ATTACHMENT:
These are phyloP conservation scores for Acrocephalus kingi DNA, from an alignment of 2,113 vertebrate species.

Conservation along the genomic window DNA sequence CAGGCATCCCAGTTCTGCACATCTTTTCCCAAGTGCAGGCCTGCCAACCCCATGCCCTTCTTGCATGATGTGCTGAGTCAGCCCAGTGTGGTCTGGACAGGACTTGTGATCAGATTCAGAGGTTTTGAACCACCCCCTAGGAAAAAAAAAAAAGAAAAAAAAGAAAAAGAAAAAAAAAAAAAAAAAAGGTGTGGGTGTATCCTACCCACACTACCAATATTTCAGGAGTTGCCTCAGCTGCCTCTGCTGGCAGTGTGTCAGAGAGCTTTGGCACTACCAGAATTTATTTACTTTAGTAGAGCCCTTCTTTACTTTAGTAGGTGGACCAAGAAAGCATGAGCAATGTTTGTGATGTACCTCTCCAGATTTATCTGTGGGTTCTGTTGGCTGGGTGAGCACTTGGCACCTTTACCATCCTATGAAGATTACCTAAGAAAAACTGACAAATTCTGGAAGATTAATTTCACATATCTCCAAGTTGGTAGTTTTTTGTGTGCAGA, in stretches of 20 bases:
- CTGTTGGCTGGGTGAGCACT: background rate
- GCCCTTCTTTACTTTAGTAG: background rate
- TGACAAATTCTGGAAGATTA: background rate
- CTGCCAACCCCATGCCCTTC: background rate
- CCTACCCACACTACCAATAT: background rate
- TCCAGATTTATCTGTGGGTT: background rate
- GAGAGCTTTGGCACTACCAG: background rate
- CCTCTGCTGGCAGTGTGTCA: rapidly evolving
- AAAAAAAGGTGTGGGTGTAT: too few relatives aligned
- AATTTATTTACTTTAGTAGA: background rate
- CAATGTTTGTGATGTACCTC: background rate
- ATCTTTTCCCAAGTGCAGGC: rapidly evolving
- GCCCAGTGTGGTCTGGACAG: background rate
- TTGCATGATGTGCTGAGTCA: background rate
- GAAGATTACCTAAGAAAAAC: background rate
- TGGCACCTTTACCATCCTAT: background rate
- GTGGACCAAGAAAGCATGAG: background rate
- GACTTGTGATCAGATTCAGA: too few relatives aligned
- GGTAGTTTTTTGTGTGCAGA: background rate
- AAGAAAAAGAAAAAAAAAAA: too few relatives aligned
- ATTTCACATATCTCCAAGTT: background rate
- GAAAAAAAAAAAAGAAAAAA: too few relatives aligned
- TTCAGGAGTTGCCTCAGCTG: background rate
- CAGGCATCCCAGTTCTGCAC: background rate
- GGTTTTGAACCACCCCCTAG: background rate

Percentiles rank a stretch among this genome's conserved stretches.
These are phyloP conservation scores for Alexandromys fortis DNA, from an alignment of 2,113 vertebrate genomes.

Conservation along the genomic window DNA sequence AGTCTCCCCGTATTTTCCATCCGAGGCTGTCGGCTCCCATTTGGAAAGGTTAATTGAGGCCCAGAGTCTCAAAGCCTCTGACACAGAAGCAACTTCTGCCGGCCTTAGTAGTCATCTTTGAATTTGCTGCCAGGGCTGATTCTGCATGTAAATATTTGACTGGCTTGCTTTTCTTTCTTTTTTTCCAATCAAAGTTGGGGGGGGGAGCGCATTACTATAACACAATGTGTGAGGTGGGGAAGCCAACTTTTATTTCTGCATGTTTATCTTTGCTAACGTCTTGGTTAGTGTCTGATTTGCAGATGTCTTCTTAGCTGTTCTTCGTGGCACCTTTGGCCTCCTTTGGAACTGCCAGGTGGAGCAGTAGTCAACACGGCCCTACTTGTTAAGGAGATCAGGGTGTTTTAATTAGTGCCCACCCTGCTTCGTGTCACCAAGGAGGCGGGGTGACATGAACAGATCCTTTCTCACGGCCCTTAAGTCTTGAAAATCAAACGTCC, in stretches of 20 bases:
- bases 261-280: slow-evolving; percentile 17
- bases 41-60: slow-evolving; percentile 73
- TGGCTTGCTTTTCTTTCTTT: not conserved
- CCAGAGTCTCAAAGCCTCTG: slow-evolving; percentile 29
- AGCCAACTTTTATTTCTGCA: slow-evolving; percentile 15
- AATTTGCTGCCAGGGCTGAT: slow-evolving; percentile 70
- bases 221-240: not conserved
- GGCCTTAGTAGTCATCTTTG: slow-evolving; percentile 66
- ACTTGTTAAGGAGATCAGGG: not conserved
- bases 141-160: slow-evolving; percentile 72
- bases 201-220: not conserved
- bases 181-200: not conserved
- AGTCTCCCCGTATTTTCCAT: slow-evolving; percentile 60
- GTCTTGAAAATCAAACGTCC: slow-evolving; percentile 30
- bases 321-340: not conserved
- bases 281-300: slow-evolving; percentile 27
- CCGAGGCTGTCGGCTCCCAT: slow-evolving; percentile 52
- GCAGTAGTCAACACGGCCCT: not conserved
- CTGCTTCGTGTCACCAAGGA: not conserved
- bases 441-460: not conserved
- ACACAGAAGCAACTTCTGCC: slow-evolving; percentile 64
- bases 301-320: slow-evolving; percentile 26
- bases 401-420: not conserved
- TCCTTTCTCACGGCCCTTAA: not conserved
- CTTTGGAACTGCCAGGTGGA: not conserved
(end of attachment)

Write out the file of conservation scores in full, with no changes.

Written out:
These are phyloP conservation scores for Acrocephalus kingi DNA, from an alignment of 2,113 vertebrate species.

Conservation along the genomic window DNA sequence CAGGCATCCCAGTTCTGCACATCTTTTCCCAAGTGCAGGCCTGCCAACCCCATGCCCTTCTTGCATGATGTGCTGAGTCAGCCCAGTGTGGTCTGGACAGGACTTGTGATCAGATTCAGAGGTTTTGAACCACCCCCTAGGAAAAAAAAAAAAGAAAAAAAAGAAAAAGAAAAAAAAAAAAAAAAAAGGTGTGGGTGTATCCTACCCACACTACCAATATTTCAGGAGTTGCCTCAGCTGCCTCTGCTGGCAGTGTGTCAGAGAGCTTTGGCACTACCAGAATTTATTTACTTTAGTAGAGCCCTTCTTTACTTTAGTAGGTGGACCAAGAAAGCATGAGCAATGTTTGTGATGTACCTCTCCAGATTTATCTGTGGGTTCTGTTGGCTGGGTGAGCACTTGGCACCTTTACCATCCTATGAAGATTACCTAAGAAAAACTGACAAATTCTGGAAGATTAATTTCACATATCTCCAAGTTGGTAGTTTTTTGTGTGCAGA, in stretches of 20 bases:
- CTGTTGGCTGGGTGAGCACT: background rate
- GCCCTTCTTTACTTTAGTAG: background rate
- TGACAAATTCTGGAAGATTA: background rate
- CTGCCAACCCCATGCCCTTC: background rate
- CCTACCCACACTACCAATAT: background rate
- TCCAGATTTATCTGTGGGTT: background rate
- GAGAGCTTTGGCACTACCAG: background rate
- CCTCTGCTGGCAGTGTGTCA: rapidly evolving
- AAAAAAAGGTGTGGGTGTAT: too few relatives aligned
- AATTTATTTACTTTAGTAGA: background rate
- CAATGTTTGTGATGTACCTC: background rate
- ATCTTTTCCCAAGTGCAGGC: rapidly evolving
- GCCCAGTGTGGTCTGGACAG: background rate
- TTGCATGATGTGCTGAGTCA: background rate
- GAAGATTACCTAAGAAAAAC: background rate
- TGGCACCTTTACCATCCTAT: background rate
- GTGGACCAAGAAAGCATGAG: background rate
- GACTTGTGATCAGATTCAGA: too few relatives aligned
- GGTAGTTTTTTGTGTGCAGA: background rate
- AAGAAAAAGAAAAAAAAAAA: too few relatives aligned
- ATTTCACATATCTCCAAGTT: background rate
- GAAAAAAAAAAAAGAAAAAA: too few relatives aligned
- TTCAGGAGTTGCCTCAGCTG: background rate
- CAGGCATCCCAGTTCTGCAC: background rate
- GGTTTTGAACCACCCCCTAG: background rate

Percentiles rank a stretch among this genome's conserved stretches.
These are phyloP conservation scores for Alexandromys fortis DNA, from an alignment of 2,113 vertebrate genomes.

Conservation along the genomic window DNA sequence AGTCTCCCCGTATTTTCCATCCGAGGCTGTCGGCTCCCATTTGGAAAGGTTAATTGAGGCCCAGAGTCTCAAAGCCTCTGACACAGAAGCAACTTCTGCCGGCCTTAGTAGTCATCTTTGAATTTGCTGCCAGGGCTGATTCTGCATGTAAATATTTGACTGGCTTGCTTTTCTTTCTTTTTTTCCAATCAAAGTTGGGGGGGGGAGCGCATTACTATAACACAATGTGTGAGGTGGGGAAGCCAACTTTTATTTCTGCATGTTTATCTTTGCTAACGTCTTGGTTAGTGTCTGATTTGCAGATGTCTTCTTAGCTGTTCTTCGTGGCACCTTTGGCCTCCTTTGGAACTGCCAGGTGGAGCAGTAGTCAACACGGCCCTACTTGTTAAGGAGATCAGGGTGTTTTAATTAGTGCCCACCCTGCTTCGTGTCACCAAGGAGGCGGGGTGACATGAACAGATCCTTTCTCACGGCCCTTAAGTCTTGAAAATCAAACGTCC, in stretches of 20 bases:
- bases 261-280: slow-evolving; percentile 17
- bases 41-60: slow-evolving; percentile 73
- TGGCTTGCTTTTCTTTCTTT: not conserved
- CCAGAGTCTCAAAGCCTCTG: slow-evolving; percentile 29
- AGCCAACTTTTATTTCTGCA: slow-evolving; percentile 15
- AATTTGCTGCCAGGGCTGAT: slow-evolving; percentile 70
- bases 221-240: not conserved
- GGCCTTAGTAGTCATCTTTG: slow-evolving; percentile 66
- ACTTGTTAAGGAGATCAGGG: not conserved
- bases 141-160: slow-evolving; percentile 72
- bases 201-220: not conserved
- bases 181-200: not conserved
- AGTCTCCCCGTATTTTCCAT: slow-evolving; percentile 60
- GTCTTGAAAATCAAACGTCC: slow-evolving; percentile 30
- bases 321-340: not conserved
- bases 281-300: slow-evolving; percentile 27
- CCGAGGCTGTCGGCTCCCAT: slow-evolving; percentile 52
- GCAGTAGTCAACACGGCCCT: not conserved
- CTGCTTCGTGTCACCAAGGA: not conserved
- bases 441-460: not conserved
- ACACAGAAGCAACTTCTGCC: slow-evolving; percentile 64
- bases 301-320: slow-evolving; percentile 26
- bases 401-420: not conserved
- TCCTTTCTCACGGCCCTTAA: not conserved
- CTTTGGAACTGCCAGGTGGA: not conserved